Darlington School: Professional Development Spotlight: Fail Fast, Learn Quickly
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Professional Development Spotlight: Fail Fast, Learn Quickly

Beth Wardlaw | August 1, 2018 | 196 views

I had the pleasure of attending STL in the ATL this past week with our Professional Development Coordinator, Rebekah Kinney. This trip was made possible by the Thatcher Grant for Education, which Rebekah was granted this spring. What a special two days of learning and networking!

The Summit of Transformative Learning took place at Woodward Academy in Atlanta. While at the event, I was able to connect with so many incredible people from all over the country, all passionate about the same thing: building a better educational experience for our students. We were able to hear from incredible keynote speakers that inspired and taught me an amazing amount in such a short time.

Our first speaker was Janet Zandia - Author, education neuroscientist and CEO of Brain Research and Instruction. She talked about her journey from being a high school teacher to becoming a neuroscientist. The lecture was engaging and discussed what is true and often misunderstood with brain-based learning. We learned about the plasticity of the brain (lucky for us, we can still change the way our brain works!), synapses, dendrite branching, and how important it is to keep the neurons from dying (use it or lose it!). Lastly, the single most important factor in learning is MAKING CONNECTIONS. “You can’t wire it, if you can’t fire it!” You grow from existing networks in the brain. If you have inadequate neuronetworks (AKA-lack of prior knowledge), you cannot learn something new to add to it. Seems like common sense, right? However, often times we expect our students to pick up immediately on something we are teaching, when they lack the current knowledge to do so.

Next, we heard from Jay McTighe. Jay is an accomplished author and speaker, having co-authored 14 books, including the award-winning and bestselling “Understanding by Design”series with Grant Wiggins. In this presentation, we learned about schooling by design and curriculum mapping 3.0. He believes that a guaranteed and viable curriculum is the number one school-level factor impacting on student achievement. I am so glad to have listened to our teachers share their new improved curriculum over the past few years. I was excited to see that we are on this same path to success, as our new curriculum is directly related to our school mission, and sets our students up to be most successful.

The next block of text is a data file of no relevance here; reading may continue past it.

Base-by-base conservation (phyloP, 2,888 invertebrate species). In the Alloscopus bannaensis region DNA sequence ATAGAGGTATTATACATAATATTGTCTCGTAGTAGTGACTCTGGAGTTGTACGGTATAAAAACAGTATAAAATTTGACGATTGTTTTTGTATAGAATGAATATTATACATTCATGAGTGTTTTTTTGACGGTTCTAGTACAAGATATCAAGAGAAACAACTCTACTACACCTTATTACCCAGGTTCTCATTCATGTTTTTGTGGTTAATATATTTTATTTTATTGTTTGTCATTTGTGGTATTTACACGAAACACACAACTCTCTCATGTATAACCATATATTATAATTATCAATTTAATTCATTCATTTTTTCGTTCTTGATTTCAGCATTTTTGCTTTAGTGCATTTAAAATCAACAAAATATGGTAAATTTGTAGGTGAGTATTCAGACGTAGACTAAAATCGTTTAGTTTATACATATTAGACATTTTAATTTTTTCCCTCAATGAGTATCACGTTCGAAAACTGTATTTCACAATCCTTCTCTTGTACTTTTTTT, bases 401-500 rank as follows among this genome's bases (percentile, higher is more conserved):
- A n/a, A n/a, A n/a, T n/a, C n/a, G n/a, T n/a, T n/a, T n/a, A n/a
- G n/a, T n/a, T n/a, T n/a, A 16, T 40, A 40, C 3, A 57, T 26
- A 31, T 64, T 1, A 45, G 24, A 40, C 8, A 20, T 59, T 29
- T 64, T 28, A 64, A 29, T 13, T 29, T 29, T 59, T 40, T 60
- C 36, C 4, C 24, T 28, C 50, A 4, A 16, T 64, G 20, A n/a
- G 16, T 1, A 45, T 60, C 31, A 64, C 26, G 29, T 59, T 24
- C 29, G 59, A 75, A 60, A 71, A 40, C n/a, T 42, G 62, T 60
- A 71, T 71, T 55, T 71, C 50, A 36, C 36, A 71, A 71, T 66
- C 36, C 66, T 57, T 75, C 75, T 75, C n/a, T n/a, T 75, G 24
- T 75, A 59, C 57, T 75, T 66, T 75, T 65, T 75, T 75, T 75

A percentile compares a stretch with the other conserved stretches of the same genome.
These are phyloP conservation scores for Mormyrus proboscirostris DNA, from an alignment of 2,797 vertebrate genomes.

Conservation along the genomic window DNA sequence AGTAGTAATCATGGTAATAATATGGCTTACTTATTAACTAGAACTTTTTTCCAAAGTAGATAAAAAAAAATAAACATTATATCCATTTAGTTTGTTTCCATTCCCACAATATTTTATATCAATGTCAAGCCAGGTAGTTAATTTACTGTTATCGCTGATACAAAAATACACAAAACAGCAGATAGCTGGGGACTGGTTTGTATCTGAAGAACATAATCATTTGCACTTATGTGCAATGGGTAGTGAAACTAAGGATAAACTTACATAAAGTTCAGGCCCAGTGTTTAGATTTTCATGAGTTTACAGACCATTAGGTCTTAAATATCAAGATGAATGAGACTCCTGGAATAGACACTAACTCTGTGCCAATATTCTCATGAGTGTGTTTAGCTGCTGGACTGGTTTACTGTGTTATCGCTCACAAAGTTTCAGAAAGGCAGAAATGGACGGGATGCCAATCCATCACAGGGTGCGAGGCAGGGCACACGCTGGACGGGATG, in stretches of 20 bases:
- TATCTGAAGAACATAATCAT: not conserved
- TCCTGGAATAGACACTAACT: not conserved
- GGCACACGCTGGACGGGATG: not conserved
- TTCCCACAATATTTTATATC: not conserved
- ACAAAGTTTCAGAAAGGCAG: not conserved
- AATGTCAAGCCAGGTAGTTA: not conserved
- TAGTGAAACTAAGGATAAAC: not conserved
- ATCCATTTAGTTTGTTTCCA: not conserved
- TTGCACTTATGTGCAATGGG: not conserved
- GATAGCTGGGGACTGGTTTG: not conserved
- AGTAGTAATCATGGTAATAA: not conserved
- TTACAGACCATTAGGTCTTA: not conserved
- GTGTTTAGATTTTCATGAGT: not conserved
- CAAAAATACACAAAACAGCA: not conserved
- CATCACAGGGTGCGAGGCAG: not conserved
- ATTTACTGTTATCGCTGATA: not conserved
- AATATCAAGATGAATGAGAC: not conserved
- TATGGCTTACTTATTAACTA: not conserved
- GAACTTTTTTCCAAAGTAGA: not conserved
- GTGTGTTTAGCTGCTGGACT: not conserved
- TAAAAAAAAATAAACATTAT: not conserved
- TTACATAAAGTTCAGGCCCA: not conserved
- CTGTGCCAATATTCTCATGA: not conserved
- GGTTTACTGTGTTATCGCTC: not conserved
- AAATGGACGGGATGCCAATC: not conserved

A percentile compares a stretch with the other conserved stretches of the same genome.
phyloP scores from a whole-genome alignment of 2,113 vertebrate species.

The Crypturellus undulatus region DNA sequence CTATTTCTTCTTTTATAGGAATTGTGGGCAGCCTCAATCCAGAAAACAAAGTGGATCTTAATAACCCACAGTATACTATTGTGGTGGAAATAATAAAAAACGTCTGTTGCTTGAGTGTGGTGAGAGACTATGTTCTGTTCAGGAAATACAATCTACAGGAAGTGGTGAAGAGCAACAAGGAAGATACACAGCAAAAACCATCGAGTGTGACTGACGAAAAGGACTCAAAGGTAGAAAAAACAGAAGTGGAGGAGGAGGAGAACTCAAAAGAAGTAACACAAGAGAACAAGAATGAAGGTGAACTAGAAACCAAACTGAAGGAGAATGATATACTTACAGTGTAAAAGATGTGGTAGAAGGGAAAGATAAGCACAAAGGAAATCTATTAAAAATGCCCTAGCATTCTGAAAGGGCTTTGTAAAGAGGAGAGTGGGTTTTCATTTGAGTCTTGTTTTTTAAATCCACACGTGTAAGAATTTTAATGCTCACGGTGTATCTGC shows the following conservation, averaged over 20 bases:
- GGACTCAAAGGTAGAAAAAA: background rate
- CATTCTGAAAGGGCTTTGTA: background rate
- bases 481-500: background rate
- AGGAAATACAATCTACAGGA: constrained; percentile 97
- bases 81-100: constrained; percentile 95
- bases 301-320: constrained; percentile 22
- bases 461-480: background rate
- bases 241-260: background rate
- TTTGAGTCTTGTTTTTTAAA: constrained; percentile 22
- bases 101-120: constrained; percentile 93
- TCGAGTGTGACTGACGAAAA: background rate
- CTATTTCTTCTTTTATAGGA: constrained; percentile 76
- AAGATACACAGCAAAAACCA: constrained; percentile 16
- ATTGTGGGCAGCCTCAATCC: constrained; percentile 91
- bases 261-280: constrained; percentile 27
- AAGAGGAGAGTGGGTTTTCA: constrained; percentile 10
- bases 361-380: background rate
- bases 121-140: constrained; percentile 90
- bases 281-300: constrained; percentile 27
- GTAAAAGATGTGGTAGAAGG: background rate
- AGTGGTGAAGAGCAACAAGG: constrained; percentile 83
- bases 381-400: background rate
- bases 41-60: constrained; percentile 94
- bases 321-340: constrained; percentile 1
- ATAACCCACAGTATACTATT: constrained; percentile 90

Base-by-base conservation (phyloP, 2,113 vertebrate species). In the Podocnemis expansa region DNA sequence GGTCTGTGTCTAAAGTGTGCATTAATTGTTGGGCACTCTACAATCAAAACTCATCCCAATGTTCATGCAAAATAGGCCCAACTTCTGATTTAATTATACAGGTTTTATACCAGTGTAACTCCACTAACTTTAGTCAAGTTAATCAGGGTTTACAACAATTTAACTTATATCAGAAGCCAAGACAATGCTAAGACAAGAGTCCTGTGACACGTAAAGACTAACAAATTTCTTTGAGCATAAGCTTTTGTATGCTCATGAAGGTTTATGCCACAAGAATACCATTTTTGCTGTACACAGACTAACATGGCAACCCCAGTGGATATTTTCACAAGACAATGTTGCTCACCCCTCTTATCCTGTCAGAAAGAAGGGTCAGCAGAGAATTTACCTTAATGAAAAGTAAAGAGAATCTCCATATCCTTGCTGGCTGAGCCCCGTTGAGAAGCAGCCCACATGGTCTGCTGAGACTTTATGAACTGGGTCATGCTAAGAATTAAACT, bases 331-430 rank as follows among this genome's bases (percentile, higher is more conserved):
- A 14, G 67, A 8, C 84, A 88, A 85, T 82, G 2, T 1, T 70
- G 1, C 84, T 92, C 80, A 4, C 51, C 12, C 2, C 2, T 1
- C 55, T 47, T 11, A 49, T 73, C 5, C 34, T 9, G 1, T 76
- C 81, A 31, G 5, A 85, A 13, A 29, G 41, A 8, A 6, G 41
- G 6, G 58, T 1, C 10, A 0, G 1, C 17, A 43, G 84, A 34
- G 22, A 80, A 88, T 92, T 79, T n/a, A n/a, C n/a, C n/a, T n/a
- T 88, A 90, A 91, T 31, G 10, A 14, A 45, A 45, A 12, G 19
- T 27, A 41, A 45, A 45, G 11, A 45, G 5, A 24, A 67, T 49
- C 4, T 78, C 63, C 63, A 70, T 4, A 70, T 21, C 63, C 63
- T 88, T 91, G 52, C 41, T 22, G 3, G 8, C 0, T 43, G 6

I was then able to attend a variety of concurrent sessions and workshops by established authors and leaders in innovation, including Design Thinking, Spatial Skills Development, Real World Learning that Last, and Multiple Pathways to the Student Brain. In addition, I was able to network and meet with several technology coordinators and leaders at different schools to discuss our new technology curriculum. I left exhausted, but refreshed with all the amazing ideas and new knowledge I had gathered from the day.

Friday, we were able to hear from Scott Sanchez, whom I admire greatly. He is an incredible speaker, author, and Design Thinking Guru from the d.school at Stanford. He started his lecture on Innovation in Schools with the quote “how do you make innovation repeatable?” He gave us three quick ways:

  1. Learn as fast as you can. We often say we want students to fail, but do you think they want to? No one wants to fail. The key is to fail fast, and learn quickly. CELEBRATE the fail. Learn to live in it, take it in, understand why you failed, and learn from it quickly.

  2. Don’t jump to solutions. Always focus on the user. Build empathy by having a deep understanding, by discovering both expressed and latent needs of the user. Always EMPATHIZE and have a mindset with a beginners eyes, without judgement, but instead with curiosity: optimistically, and respectfully.

  3. Try it before you do it. Build innovators. Start with individuals, move into teams, and then into the entire organization. Let everyone see how design thinking can change the organization/school, first hand.

Scott left us with one challenge: Try something new on the very first week of school. Challenge accepted!

The rest of the day I spent attending workshops on Integrating STEM into the Curriculum, Building Engineers, and Coding in the Everyday Classroom. We were finally, back to my wheelhouse! Obviously, I felt much more comfortable in these sessions and enjoyed sharing what we have been doing with these topics at Darlington. I love talking with other educators and technology leaders about the importance of programming from pre-K all the way to graduation. This is a passion of mine, and it was amazing to learn new ideas to bring back to Darlington.

My mind is in overdrive processing all the new information, exciting plans and projects, and incredible things to come for Darlington. Bring on the 2018-2019 school year, I cannot wait to see what it holds!